The Latest: China rejects Trump allegation of interference
UNITED NATIONS (AP) — The Latest on the United Nations General Assembly (all times local):
China’s Foreign Minister is saying that his country has nothing to do with interference in any other nation’s internal affairs. His comments came at a U.N. Security Council meeting after U.S. President Donald Trump leveled accusations that the Chinese had been “attempting to interfere” in the 2018 U.S. elections.
Foreign Minister Wang Yi says that the Chinese “do not and will not interfere” in any country’s domestic affairs. He also said he refused to accept any “unwarranted accusations” against China.
After chairing his first Security Council meeting, Trump made a point of saying in front of world leaders that “regrettably,” his government found that China was trying to interfere. Trump says it’s because he’s the “first president ever” to challenge China on trade.
Wang looked on, stone-faced, as Trump made his statement.
China’s longstanding policy, stated repeatedly over the years, is noninterference in other nations’ internal affairs — and it is quick to cite that noninterference belief when any other nation criticizes it over everything from politics to human rights.
Six countries from the Americas say they are asking the International Criminal Court to investigate Venezuela’s government for alleged crimes against humanity. It’s the first time that member countries have referred another country to the Netherlands-based U.N. court.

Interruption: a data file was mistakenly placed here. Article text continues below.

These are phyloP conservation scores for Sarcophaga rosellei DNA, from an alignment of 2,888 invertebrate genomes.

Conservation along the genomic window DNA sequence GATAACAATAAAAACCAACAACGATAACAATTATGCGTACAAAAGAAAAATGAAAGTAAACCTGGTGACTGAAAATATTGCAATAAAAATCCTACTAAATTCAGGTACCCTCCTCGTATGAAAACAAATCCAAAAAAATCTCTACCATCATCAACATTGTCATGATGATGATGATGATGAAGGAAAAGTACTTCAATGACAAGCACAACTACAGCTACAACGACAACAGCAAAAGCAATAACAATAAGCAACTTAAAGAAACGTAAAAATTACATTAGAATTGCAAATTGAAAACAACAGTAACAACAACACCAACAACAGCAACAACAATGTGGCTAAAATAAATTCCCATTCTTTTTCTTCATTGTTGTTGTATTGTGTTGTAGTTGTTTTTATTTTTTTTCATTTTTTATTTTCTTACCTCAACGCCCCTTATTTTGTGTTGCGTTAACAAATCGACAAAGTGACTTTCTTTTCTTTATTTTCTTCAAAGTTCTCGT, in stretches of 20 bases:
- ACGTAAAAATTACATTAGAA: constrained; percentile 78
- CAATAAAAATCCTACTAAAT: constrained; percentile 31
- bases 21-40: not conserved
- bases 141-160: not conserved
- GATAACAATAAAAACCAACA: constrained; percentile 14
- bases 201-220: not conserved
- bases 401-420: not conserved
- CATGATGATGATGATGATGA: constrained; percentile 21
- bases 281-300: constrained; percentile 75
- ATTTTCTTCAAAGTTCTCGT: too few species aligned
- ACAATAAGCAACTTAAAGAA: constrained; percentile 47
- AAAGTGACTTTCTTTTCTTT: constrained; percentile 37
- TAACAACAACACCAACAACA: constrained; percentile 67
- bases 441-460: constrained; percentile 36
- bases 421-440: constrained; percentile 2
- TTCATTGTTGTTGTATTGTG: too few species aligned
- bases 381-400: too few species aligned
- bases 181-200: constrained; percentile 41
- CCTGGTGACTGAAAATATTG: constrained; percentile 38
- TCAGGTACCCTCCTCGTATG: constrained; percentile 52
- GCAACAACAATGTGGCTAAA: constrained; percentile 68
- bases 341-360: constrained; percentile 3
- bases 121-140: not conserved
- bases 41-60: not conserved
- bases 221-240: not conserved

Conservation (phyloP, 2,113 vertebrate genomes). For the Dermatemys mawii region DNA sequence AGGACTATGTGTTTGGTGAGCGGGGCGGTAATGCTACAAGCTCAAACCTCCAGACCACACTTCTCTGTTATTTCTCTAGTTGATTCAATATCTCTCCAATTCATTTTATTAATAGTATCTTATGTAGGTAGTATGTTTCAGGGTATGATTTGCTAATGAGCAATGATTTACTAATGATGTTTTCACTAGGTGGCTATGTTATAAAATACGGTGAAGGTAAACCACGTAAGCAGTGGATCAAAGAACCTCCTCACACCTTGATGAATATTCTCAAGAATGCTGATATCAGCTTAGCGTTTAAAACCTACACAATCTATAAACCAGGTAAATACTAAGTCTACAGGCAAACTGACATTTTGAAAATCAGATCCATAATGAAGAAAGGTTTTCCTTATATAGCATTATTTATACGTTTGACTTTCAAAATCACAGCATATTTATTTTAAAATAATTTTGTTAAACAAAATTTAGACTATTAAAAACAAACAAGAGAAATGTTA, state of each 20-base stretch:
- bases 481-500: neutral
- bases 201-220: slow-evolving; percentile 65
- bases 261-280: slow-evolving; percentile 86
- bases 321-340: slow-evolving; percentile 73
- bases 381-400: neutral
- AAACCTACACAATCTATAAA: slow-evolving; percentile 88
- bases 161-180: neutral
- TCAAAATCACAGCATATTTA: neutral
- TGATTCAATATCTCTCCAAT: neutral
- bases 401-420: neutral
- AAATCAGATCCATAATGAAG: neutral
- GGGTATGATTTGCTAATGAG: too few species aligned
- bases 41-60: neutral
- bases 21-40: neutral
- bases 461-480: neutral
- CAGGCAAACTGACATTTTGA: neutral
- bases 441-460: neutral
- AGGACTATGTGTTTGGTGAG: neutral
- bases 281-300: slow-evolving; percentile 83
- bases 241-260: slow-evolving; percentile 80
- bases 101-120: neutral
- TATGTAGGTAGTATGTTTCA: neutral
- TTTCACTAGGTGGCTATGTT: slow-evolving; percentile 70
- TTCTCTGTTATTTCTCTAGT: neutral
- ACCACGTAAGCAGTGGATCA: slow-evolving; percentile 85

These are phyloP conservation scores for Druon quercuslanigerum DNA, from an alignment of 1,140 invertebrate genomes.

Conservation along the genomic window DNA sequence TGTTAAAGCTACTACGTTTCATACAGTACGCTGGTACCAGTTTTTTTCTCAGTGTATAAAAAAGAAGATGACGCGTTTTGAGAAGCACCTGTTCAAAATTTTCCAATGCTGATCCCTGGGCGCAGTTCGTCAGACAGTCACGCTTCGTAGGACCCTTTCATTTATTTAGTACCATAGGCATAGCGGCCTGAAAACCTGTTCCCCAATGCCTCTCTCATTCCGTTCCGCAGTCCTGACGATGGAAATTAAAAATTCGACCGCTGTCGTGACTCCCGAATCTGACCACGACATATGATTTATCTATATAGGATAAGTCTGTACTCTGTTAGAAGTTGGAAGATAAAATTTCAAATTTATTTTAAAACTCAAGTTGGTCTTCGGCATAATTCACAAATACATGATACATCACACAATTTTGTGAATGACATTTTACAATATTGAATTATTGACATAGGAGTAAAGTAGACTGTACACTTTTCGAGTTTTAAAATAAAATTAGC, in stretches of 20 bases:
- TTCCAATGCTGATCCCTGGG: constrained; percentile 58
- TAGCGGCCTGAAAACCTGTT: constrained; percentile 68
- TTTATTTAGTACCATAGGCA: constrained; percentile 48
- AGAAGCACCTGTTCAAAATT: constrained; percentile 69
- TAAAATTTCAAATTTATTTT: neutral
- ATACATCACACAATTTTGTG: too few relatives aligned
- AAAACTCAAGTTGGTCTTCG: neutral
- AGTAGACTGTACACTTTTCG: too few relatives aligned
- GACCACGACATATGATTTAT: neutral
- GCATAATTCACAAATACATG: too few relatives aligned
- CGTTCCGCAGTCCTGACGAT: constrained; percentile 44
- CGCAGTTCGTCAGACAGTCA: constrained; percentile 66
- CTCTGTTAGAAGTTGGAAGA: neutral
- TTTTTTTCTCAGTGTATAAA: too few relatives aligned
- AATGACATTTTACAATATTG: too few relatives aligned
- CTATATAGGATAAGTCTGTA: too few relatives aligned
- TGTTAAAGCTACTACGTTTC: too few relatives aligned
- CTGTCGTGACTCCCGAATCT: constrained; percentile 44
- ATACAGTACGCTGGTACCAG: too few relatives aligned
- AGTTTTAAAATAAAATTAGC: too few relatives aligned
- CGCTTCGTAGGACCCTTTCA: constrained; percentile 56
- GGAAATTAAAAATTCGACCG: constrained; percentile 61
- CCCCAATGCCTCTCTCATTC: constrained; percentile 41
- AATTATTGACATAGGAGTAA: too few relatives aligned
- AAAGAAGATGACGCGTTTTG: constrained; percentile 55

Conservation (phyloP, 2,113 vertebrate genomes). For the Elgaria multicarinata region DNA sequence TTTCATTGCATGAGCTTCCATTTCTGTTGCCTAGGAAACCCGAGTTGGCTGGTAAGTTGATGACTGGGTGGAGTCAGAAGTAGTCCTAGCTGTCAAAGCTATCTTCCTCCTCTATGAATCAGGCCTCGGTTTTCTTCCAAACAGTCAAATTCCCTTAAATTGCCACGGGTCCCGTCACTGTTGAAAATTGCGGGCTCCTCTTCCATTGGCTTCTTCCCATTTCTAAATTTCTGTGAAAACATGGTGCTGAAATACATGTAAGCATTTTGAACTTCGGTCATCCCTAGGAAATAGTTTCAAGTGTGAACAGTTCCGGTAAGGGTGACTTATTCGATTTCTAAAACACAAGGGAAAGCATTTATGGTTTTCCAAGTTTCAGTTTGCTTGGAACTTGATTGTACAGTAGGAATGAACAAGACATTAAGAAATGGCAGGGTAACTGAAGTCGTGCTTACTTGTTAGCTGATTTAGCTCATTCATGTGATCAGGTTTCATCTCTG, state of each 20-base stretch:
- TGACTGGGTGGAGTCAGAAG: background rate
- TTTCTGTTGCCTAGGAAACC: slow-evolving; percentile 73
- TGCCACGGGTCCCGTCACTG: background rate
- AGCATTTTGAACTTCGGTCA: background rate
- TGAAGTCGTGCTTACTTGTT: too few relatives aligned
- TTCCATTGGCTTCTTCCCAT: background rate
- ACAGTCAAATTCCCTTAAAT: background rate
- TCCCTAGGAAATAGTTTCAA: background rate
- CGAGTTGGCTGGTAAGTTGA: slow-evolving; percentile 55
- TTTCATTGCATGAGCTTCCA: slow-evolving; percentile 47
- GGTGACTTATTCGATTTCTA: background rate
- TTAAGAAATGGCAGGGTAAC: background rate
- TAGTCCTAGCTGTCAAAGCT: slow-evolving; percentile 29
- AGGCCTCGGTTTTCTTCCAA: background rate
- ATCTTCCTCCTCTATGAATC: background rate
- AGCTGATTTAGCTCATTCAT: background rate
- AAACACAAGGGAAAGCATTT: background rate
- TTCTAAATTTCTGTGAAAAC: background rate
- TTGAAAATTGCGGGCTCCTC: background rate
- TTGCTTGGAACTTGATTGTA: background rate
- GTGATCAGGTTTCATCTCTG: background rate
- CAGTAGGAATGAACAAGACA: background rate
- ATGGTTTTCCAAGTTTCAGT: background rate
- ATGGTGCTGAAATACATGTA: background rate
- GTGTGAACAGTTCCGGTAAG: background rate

Argentina, Peru, Colombia, Chile, Paraguay and Canada made the announcement on the sidelines of the U.N. General Assembly meeting.
The court has already opened a preliminary investigation into allegations that since April 2017 Venezuelan government forces “frequently used excessive force to disperse and put down demonstrations,” and abused some opposition members in detention.
Wednesday’s move could broaden the scope of the existing preliminary probe. The countries accuse Venezuela of several crimes including murder, torture and unjust imprisonment.
U.S. Secretary of State Mike Pompeo says his meeting with North Korean Foreign Minister Ri Yong Ho was “very positive.”
Pompeo made the comment on Twitter on Wednesday after meeting with Ri at the U.N. General Assembly. The meeting comes as U.S. President Donald Trump and North Korean leader Kim Jong Un work to set up a widely expected second summit to restart stalled diplomacy meant to rid the North of its nuclear weapons.
Pompeo said that “much work remains, but we will continue to move forward.”